QUESTION FROM READER: "Why do some items take once, others a few times and some go on forever despite working on it constantly? Frustrating when you hit it from every direction and every practice you know and it still comes back. The Spiral answer of going deeper each time gets old and is there an end or is it bottomless? Some issues seem the end comes quickly and others are a bottomless pit. It would be nice to have a discussion around it."
VL: It's been a year and a half of sitting with this question. I'm not sure we have an answer that can be satisfactory so here is an offering that may have some usefulness in shifting perspective.
SPIRIT: What do you consider a long time? Is that a long time for your personality or your soul? Could your healing be over a life time or many life times? Why the rush?
We can imagine getting the same answer each time does get old, might we suggest looking at location instead? Are you the same person each time the problem arises? Are you in the same location - geographically, in space, in your life? Would it be possible to ask yourself to review the problem from your current location now as if you had a fresh set of eyes (and tools) to review it from?
While from your vantage point somethings end quickly, have you gone back and asked your past selves if this is true? Maybe that ending was a continuation from another time and you just witnessed the tail end? And lastly maybe the problem isn't asking to be "hit" from every direction, but whispered to, that it is ok it has shown up, even if it is a downtrodden, weary traveler from a foreign land that is looking for a new way forward. For example, it needs a new wardrobe, fresh food, beauty, and the empathy that life is difficult, but they have found a place to land for the moment. And yes the houseguest may show up again and again. Not because you have failed, instead because you teach it something new, you offer it care and love, you welcome it when others would be destroyed by it.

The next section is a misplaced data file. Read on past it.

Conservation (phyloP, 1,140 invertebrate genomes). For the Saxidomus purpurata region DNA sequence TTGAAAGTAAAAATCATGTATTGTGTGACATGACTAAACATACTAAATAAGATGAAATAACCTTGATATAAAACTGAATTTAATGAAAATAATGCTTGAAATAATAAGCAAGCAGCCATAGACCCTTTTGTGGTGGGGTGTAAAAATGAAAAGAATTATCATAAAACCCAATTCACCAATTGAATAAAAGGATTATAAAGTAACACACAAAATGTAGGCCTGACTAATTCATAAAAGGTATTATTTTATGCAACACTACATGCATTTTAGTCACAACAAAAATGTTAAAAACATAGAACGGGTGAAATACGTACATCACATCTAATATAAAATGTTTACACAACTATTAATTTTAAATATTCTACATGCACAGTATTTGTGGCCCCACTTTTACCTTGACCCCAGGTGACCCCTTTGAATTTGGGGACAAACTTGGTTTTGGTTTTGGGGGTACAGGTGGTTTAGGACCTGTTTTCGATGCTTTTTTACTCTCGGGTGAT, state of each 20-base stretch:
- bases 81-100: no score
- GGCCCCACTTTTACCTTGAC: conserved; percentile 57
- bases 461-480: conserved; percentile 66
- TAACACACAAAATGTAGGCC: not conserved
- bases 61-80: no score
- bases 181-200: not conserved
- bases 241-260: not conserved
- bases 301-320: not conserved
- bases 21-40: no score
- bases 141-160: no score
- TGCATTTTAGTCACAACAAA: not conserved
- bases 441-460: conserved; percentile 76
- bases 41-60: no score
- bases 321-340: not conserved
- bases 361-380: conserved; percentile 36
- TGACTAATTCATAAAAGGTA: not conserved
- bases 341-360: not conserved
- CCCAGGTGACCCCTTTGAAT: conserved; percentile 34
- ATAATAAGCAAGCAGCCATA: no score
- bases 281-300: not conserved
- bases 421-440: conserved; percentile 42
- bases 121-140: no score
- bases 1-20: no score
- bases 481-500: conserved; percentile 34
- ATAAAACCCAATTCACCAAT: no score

Healing in your culture has been made to look a certain way. It has been taught that there is an endpoint and a cure for everything, instead of a more gentle approach. What would it have been like if you had been raised with teachers that shared with you their own healing journey that spanned lifetimes? What would it have been like if your community didn't push you to heal as manipulation to be a certain way? What if your culture understood time and space for healing is much longer than human time? What if you could complain about your suffering without a continual invitation to fixing, but instead be met with a deep compassion for the suffering as all humans will suffer?
This is our long way of saying zoom out which is not the same as deepen. It can lead to depth but in a different way and texture. Zoom out to see the interlocking spiraling wheels of your lives. Zoom out to give more spaciousness and time for you, your soul, and your suffering. Zoom out not to "hit it" with every practice but to just observe it. Observe it with beginner's eyes as though you are meeting yourself for the first time. How would you treat you the stranger? Certainly there is more to say on this topic. But we feel we have said enough for the moment.
VL: First, how funny they picked ZOOM as the answer...cue the groans. Second, I want to clarify, the weary houseguest they are speaking of is not trashing your house or harming you. That is a clear line that it is them and their issue and not you. (See Toko-pa's blog post, Everything is a Mirror, Until It's Not for a brilliant teaching on this).